# Why do we think of ${\mathbb{R}}^2$ as a plane?

It seems like every one assumes there's an obvious answer to this question but I just can't see it. ${\mathbb{R}}^2$ is just defined as the set of all 2-tuples of real numbers i.e.

${\mathbb{R}}^2 := \{(a,b)| a,b \in\mathbb{R} \}$

The $xy$ - plane clearly has a lot more structure in it than just being a set of points. There is a definitive order to the arrangement of points. We can define curves on it (maybe even closed curves with some enclosed area). We can talk about distances between 2 points & so on. So where does this additional structure come from & how does that relate to the set ${\mathbb{R}}^2$ .

• $\mathbb R^2$ isn't "just a set of points". It is equipped with many kinds of structures - topology, vector space structure, one can even view it as a field. – Wojowu Dec 9 '16 at 12:09
• What is "a plane" to you? For example, do you mean a "Euclidean plane", i.e. a mathematical object that satisfies the axioms and theorems of Euclid's planar geometry? – Lee Mosher Dec 9 '16 at 14:00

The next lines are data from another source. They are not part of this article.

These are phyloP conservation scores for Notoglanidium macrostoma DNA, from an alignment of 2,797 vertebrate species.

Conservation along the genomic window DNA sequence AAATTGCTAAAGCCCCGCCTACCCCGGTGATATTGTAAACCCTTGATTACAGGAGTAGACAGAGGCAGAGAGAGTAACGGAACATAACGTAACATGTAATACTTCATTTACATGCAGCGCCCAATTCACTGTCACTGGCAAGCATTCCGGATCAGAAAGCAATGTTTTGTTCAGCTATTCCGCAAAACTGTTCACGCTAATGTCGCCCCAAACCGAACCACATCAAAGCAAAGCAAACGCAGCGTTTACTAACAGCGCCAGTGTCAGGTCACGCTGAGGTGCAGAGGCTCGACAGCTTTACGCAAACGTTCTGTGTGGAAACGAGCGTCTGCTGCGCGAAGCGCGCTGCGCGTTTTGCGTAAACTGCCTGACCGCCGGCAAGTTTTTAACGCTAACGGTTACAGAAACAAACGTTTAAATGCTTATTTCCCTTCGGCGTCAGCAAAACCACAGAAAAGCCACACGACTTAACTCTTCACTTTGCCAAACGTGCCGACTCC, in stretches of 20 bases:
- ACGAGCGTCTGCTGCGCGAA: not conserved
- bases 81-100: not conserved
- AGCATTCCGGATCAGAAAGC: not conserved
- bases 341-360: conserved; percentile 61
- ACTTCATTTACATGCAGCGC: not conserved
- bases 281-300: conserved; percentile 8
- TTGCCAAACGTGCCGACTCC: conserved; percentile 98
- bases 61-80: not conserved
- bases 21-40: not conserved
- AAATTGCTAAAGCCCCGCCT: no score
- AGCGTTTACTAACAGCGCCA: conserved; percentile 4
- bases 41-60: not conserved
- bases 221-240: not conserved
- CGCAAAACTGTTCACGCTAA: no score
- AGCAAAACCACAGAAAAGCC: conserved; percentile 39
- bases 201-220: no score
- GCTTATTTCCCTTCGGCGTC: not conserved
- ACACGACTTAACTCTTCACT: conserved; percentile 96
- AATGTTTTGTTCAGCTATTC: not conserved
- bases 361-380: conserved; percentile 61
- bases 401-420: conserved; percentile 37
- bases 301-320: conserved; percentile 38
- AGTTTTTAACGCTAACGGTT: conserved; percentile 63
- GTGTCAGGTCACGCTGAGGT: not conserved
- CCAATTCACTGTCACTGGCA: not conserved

• Why the downvote with no comment? – Ethan Bolker Dec 9 '16 at 14:08

There is a lot of additional structure, yes. However, we usually "construct" this structure on top of the "raw plane" $\mathbb R^2$

• The notion of distance is a metric
• Closeness is a topology
• Curves / solutions of polynomials are a variety
• ...

However, we always start with $\mathbb{R}^2$ and add structure on top of it. The choice of structure depends on what you want to study currently!

So where does this additional structure come from & how does that relate to the set $\mathbb{R}^2$?
is that it comes from $\mathbb{R}$. You use the arithmetic and the order in $\mathbb{R}$ to define the extra things in $\mathbb{R}^2$ that let you think of it as the (familiar, geometric) Euclidean plane.
In general, if sets $A$ and $B$ have some structure (they may be ordered, or may be groups or manifolds or ...) then you may be able to define useful structure on the set of ordered pairs $A \times B$.